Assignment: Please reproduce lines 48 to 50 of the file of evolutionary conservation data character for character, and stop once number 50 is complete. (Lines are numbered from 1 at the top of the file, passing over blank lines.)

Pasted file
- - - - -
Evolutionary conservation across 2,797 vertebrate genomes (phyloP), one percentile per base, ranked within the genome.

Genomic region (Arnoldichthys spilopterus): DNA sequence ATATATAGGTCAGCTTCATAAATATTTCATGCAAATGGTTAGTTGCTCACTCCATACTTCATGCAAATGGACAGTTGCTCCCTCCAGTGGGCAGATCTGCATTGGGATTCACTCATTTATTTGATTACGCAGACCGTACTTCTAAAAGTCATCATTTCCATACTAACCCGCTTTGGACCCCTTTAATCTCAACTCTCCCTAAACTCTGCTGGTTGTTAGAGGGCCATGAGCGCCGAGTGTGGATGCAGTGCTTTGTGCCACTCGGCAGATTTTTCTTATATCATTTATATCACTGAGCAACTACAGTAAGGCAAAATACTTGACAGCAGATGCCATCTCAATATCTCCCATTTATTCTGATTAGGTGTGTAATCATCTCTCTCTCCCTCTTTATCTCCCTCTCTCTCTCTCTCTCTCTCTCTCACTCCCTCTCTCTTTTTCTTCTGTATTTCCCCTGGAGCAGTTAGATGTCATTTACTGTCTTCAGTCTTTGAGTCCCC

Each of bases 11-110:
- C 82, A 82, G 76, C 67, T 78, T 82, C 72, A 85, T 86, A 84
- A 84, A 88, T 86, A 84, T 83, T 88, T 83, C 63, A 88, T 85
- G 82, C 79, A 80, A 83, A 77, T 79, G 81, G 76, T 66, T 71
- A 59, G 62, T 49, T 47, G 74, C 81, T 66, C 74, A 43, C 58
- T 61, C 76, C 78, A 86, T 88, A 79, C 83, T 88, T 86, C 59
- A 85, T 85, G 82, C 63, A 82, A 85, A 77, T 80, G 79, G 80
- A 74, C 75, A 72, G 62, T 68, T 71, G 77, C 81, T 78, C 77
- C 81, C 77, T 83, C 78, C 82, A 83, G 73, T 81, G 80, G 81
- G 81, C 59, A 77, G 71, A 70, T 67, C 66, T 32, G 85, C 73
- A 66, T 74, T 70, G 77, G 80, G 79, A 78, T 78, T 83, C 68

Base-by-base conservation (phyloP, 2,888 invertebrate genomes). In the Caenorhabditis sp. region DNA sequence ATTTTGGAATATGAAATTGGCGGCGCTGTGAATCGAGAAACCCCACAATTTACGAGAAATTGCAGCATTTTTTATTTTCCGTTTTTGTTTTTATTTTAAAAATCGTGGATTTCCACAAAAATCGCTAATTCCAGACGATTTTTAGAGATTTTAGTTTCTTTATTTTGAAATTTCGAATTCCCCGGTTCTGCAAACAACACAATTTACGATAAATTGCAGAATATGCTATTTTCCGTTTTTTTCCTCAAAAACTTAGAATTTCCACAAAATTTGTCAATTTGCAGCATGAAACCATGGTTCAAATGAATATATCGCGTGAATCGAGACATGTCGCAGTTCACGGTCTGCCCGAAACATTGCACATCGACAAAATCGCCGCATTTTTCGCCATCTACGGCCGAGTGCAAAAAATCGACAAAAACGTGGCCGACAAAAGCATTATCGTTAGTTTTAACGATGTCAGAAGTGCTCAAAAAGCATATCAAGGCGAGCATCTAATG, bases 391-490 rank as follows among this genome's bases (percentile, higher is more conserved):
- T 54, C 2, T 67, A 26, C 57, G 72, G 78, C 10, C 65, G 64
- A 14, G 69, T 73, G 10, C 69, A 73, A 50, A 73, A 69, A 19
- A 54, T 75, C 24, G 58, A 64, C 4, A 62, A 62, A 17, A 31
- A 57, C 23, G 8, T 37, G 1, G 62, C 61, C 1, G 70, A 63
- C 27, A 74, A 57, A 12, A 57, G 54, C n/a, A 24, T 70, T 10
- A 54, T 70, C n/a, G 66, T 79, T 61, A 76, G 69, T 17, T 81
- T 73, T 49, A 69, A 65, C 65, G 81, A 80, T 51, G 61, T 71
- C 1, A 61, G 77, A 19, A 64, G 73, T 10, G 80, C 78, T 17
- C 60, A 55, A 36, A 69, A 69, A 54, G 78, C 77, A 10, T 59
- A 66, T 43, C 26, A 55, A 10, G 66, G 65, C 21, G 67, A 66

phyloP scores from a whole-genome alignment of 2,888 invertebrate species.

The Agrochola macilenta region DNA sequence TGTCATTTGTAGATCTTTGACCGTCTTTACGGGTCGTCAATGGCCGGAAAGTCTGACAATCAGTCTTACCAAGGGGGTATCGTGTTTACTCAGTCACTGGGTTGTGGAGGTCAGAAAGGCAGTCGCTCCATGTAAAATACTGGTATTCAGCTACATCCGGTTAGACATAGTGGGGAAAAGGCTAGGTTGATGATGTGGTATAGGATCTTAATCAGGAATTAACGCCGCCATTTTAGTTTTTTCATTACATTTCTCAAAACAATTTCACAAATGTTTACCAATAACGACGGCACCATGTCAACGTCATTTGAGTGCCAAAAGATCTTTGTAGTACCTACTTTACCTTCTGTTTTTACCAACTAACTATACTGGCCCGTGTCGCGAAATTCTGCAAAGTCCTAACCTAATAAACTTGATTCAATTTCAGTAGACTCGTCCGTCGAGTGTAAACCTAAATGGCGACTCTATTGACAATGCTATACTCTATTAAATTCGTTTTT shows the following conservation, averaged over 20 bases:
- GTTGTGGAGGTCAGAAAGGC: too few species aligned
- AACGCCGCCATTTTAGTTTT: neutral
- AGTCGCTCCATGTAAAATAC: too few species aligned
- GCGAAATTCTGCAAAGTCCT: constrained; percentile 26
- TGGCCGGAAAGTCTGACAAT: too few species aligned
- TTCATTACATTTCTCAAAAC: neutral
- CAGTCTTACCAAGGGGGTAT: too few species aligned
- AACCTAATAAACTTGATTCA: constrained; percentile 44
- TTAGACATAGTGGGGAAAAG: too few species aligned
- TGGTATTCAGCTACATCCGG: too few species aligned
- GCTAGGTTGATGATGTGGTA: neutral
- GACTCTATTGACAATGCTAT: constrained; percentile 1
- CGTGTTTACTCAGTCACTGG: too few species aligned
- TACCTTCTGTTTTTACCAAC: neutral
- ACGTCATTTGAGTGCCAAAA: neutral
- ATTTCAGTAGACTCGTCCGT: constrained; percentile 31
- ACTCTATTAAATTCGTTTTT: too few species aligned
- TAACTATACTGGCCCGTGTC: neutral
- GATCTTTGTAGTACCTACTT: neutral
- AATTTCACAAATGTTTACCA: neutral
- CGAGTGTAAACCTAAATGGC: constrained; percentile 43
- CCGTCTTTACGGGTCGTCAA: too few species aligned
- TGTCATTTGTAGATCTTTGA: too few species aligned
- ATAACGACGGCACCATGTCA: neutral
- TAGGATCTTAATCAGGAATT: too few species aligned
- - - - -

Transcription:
- CCGTCTTTACGGGTCGTCAA: too few species aligned
- TGTCATTTGTAGATCTTTGA: too few species aligned
- ATAACGACGGCACCATGTCA: neutral